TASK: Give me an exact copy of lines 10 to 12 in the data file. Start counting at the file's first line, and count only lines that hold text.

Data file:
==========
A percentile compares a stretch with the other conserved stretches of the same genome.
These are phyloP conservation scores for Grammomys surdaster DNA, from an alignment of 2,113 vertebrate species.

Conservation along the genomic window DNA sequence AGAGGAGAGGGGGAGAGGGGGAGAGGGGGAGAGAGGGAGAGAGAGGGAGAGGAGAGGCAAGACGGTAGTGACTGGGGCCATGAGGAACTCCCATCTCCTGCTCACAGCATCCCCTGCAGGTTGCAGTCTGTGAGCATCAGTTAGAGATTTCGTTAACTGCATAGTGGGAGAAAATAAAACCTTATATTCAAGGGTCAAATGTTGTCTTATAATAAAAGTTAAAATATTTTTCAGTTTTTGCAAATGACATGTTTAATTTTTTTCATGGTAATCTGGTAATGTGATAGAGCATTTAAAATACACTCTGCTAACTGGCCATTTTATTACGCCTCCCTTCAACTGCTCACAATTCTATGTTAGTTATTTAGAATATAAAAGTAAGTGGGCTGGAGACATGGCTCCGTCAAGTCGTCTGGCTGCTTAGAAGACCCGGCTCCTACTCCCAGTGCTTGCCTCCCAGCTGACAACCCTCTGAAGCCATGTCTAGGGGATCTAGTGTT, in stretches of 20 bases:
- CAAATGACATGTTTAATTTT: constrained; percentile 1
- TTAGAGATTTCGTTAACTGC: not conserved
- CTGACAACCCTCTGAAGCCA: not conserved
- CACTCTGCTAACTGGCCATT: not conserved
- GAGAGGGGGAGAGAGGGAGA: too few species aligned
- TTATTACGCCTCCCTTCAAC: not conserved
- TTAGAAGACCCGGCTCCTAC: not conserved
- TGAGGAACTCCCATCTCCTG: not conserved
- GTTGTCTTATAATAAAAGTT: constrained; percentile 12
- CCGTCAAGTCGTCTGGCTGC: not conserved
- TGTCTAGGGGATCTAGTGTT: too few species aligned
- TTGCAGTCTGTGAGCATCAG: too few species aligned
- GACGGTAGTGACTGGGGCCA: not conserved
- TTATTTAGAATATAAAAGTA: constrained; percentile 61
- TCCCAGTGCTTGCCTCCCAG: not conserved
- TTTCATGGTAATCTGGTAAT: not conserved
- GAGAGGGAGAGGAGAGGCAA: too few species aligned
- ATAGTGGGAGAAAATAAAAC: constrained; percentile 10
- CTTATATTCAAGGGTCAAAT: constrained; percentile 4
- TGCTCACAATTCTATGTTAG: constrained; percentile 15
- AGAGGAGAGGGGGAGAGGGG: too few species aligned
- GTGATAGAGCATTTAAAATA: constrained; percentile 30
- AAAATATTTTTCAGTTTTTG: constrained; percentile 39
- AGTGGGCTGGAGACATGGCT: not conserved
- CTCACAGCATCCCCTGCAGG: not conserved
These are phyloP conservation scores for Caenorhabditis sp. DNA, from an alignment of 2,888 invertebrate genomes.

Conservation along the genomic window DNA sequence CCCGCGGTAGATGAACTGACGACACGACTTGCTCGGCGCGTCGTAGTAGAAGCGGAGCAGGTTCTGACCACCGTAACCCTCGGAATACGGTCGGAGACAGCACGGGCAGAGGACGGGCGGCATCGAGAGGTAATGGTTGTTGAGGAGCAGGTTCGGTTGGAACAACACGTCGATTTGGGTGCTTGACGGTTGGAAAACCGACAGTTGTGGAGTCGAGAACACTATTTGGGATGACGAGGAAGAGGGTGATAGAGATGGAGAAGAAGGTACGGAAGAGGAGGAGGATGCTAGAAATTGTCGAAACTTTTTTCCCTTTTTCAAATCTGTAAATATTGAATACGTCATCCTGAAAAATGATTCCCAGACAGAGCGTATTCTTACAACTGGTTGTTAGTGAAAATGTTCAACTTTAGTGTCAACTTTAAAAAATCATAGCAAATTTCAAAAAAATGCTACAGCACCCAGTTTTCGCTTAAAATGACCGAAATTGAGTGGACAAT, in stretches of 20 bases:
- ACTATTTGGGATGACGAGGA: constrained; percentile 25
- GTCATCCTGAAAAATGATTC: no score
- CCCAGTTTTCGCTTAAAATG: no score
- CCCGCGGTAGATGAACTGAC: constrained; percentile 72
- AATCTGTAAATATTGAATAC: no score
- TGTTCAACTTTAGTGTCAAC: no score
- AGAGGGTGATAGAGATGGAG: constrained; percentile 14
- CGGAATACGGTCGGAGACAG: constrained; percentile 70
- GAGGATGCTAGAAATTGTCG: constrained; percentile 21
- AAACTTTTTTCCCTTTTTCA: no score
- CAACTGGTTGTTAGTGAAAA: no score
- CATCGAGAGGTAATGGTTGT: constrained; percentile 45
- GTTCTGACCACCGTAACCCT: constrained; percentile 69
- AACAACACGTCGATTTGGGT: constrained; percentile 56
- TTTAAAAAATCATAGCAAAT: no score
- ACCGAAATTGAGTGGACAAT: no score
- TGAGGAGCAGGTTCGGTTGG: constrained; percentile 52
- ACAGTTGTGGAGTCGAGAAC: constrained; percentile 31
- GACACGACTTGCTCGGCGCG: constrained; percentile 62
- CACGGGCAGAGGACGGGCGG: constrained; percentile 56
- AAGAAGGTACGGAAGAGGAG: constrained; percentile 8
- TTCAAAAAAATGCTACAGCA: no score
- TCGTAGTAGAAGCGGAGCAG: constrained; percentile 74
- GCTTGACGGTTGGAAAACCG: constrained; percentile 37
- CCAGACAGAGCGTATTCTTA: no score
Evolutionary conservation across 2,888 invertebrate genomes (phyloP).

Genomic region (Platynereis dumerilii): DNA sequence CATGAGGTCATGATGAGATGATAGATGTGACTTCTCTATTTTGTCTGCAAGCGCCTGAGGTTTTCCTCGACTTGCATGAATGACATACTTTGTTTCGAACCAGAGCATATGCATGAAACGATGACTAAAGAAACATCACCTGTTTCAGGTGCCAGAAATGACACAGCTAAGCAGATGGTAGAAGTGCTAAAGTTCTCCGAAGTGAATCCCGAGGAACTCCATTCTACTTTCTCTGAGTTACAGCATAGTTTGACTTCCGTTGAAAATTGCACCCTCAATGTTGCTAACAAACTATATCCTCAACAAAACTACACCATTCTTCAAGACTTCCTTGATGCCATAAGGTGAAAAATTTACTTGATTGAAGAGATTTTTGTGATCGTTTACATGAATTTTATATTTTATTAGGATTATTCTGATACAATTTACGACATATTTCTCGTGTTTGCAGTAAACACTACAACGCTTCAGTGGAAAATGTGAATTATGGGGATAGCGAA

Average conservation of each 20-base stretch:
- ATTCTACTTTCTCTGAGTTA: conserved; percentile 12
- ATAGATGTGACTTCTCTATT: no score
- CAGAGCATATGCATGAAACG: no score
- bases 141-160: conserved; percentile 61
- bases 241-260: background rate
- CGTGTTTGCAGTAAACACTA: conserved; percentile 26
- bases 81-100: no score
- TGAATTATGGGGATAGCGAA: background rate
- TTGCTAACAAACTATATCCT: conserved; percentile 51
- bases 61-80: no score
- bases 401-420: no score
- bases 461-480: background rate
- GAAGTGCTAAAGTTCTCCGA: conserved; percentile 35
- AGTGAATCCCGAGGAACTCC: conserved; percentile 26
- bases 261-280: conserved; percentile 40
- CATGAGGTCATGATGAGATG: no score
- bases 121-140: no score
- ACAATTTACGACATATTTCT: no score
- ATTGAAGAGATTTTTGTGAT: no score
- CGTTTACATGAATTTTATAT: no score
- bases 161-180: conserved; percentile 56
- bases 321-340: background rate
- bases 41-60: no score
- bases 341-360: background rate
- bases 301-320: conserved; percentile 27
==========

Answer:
- TTAGAAGACCCGGCTCCTAC: not conserved
- TGAGGAACTCCCATCTCCTG: not conserved
- GTTGTCTTATAATAAAAGTT: constrained; percentile 12